May 29, 2015
STEVEN MCLEOD Plaintiff,
HUGHEY F. MCLEOD Defendant.
Submitted: June 25, 2014
Upon Plaintiff's Motion to Disqualify Judge, DENIED.
Steven A. McLeod, pro se
Cynthia H. Pruitt, Esq., Doroshow, Pasquale, Krawitz & Bhaya, Attorney for Defendant.
M. JANE BRADY, SUPERIOR COURT JUDGE
I. Introduction & Background
This is a personal injury case. Plaintiff Steven A. McLeod ("Plaintiff") alleges that he was sexually abused by his father, Defendant Hughey F. McLeod ("Defendant") from approximately December 1967 through January 1972. Both parties were domiciled in Delaware at the time of the alleged abuse, but both now reside in Florida. Plaintiff is incarcerated in Florida serving a life sentence. On April 29, 2011, Plaintiff filed the instant action under 10 Del. C. § 8145.
On April 15, 2014, Plaintiff filed a Motion to Disqualify Judge. On April 17, 2014, this Court informed Plaintiff that the Court had received the instant Motion to Disqualify and had forwarded it to the President Judge because it was similar to the Motion for Reassignment pending before the President Judge. The President Judge denied the Motion for Reassignment on May 29, 2014.
On May 5, 2014, Plaintiff filed a Petition for Writ of Prohibition/Mandamus in the Supreme Court of Delaware. On June 25, 2014, the Supreme Court entered an Order dismissing Plaintiff's petition for the issuance of a writ of prohibition or a writ of mandamus. The Supreme Court dismissed Plaintiff's petition on the grounds that Plaintiff already has "an adequate and complete remedy at law, " which is to have the Motion to Disqualify decided by the trial judge.
One year later, on May 5, 2015, Plaintiff filed a second Petition for Writ of Prohibition in the Supreme Court, noting that the Motion to Disqualify Judge had not been decided. On May 18, 2015, this Court notified the Clerk of the Supreme Court that it had, in fact, overlooked the matter and would address it promptly. This is the Court's decision.
II. Plaintiff's Motion
Plaintiff argues that the trial judge should be disqualified due to "a continual and persistent pattern of incompetence, providing a reasonable person [reason] to question this Court's impartiality." Plaintiff cites the judge's April 11, 2011 dismissal of Plaintiff's Complaint based on the statute of limitations as an indicator of bias. Plaintiff also cites (a) the fact that the decision was dated April 11, 2011 but not e-filed until April 29, 2011, and (b) the fact that the Court did not grant Plaintiff's Motion for Rehearing as evidence of bias. Plaintiff appealed the dismissal to the Supreme Court, and the Court remanded the case, holding that the trial court should have addressed Plaintiff's equitable tolling argument. The trial court then determined to permit the matter to proceed.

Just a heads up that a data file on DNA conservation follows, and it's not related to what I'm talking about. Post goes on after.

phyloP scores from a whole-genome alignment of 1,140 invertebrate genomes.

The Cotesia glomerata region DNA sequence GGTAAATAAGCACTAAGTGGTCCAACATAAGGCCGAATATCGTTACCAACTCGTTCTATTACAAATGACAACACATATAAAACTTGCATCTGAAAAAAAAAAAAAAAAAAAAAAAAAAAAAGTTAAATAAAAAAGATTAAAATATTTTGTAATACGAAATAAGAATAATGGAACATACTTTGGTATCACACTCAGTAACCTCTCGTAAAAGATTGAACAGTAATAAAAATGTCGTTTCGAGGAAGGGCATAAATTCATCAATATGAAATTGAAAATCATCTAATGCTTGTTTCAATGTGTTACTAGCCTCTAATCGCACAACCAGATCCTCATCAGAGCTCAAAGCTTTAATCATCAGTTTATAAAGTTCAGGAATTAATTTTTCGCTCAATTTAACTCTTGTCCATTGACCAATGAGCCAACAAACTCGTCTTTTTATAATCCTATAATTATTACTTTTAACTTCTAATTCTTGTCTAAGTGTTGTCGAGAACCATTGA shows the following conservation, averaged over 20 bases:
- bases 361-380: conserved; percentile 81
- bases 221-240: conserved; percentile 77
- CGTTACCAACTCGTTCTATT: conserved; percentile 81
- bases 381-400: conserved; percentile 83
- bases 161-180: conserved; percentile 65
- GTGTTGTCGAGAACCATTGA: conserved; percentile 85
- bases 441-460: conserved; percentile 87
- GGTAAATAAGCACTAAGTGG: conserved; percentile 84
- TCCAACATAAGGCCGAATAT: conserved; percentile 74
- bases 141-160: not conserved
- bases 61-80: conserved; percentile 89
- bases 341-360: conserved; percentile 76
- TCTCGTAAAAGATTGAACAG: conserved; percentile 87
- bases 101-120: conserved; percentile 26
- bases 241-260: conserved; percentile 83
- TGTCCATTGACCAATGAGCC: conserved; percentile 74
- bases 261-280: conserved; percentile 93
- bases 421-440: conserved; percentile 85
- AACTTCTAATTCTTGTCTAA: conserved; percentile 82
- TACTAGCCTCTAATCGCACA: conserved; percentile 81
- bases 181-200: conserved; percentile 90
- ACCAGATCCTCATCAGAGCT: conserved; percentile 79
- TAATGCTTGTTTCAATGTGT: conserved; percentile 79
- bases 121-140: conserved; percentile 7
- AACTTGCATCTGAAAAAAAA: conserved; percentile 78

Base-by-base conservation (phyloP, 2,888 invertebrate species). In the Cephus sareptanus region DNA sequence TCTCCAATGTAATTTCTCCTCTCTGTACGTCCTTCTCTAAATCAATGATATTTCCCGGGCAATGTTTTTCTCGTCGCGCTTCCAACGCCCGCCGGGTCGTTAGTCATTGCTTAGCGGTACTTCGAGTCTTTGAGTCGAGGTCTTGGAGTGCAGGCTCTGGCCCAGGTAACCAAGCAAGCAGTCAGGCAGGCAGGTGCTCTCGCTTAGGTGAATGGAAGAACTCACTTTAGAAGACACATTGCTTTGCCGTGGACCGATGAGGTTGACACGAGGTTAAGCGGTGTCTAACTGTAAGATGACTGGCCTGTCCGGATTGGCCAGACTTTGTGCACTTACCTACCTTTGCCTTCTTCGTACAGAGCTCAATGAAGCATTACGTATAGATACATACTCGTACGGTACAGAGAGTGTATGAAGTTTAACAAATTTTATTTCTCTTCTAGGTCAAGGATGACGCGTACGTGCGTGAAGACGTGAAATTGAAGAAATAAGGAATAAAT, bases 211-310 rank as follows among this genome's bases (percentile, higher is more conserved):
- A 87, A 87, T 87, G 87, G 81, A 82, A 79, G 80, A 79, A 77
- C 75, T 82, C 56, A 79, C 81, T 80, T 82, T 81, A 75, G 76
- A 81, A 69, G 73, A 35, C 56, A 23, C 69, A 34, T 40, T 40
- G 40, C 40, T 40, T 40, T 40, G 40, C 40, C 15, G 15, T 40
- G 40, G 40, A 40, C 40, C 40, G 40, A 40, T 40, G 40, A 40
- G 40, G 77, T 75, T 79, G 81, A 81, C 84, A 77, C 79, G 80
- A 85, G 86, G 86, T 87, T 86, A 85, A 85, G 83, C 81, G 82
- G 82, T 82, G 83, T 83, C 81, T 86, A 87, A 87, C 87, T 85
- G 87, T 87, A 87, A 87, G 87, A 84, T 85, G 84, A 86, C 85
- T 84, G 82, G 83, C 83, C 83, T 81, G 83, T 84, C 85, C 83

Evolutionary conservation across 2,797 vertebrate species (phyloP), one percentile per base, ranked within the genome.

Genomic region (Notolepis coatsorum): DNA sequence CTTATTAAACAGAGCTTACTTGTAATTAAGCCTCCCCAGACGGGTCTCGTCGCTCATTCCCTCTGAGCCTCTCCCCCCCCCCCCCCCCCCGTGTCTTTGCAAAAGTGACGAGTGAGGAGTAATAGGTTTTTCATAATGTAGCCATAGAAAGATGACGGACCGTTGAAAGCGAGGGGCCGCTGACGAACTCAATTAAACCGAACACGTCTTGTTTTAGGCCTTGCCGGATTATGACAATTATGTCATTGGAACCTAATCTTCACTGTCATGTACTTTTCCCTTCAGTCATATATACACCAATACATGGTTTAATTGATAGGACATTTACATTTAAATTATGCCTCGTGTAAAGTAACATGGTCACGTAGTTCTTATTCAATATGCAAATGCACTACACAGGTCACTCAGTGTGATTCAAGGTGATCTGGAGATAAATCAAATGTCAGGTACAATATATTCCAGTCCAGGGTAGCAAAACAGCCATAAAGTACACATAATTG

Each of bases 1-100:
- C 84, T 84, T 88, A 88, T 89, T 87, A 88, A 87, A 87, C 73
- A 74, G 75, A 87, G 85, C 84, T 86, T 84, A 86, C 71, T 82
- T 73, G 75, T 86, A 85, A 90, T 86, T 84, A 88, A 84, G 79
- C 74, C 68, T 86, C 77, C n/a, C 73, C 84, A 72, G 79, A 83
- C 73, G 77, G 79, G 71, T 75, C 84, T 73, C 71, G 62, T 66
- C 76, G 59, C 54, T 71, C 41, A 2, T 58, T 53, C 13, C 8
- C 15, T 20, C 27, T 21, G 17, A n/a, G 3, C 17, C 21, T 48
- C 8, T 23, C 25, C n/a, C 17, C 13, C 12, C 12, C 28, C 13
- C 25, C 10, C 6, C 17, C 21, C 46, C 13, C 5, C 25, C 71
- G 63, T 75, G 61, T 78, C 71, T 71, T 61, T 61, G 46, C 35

On January 4, 2012, Plaintiff filed a Motion for Court Order Requiring Defendant to Produce Documents ("Motion for Court Order"). Plaintiff argues that the fact that the Motion had not been decided is evidence of judicial bias and inattention to his case. As the Court explained in a recent Letter Opinion, the Motion for Court Order related to Plaintiff's argument that the instant case should not be dismissed as violative of the statute of limitations. Since the Court has already ruled in Plaintiff's favor on this matter and permitted the instant action to proceed, the Motion for Court Order is now moot.
Plaintiff further points to the fact that the Court's July 17, 2012 Order granting Plaintiff's Application to Proceed in Forma Pauperis was originally erroneously dated July 17, 2010 due to a typographical error. Plaintiff also argues that the judge erred in failing to mail him personally a copy of her January 23, 2013 Opinion denying Plaintiff's Motion to Allow Alternative Method of Service and in denying his Motion for the Court to appoint expert witnesses to testify on Plaintiff's behalf.
A hearing on several pending motions was scheduled for April 3, 2014, and Plaintiff filed a Motion to Appear Telephonically at the hearing. The Court granted Plaintiff's Motion and issued a letter Order on March 27, 2014. The letter provided the time and date of the hearing and a phone number for Plaintiff to call the courtroom so that he could participate in the hearing. Plaintiff failed to call in and participate. Plaintiff argues that the Court is responsible for his failure to appear because (a) the Court's Order was in letter form, which he argues created ambiguity as to whether it was truly a court order, and (b) the Court did not send a copy of the Order directly to Plaintiff's classification officer at the correctional institution at which Plaintiff is housed.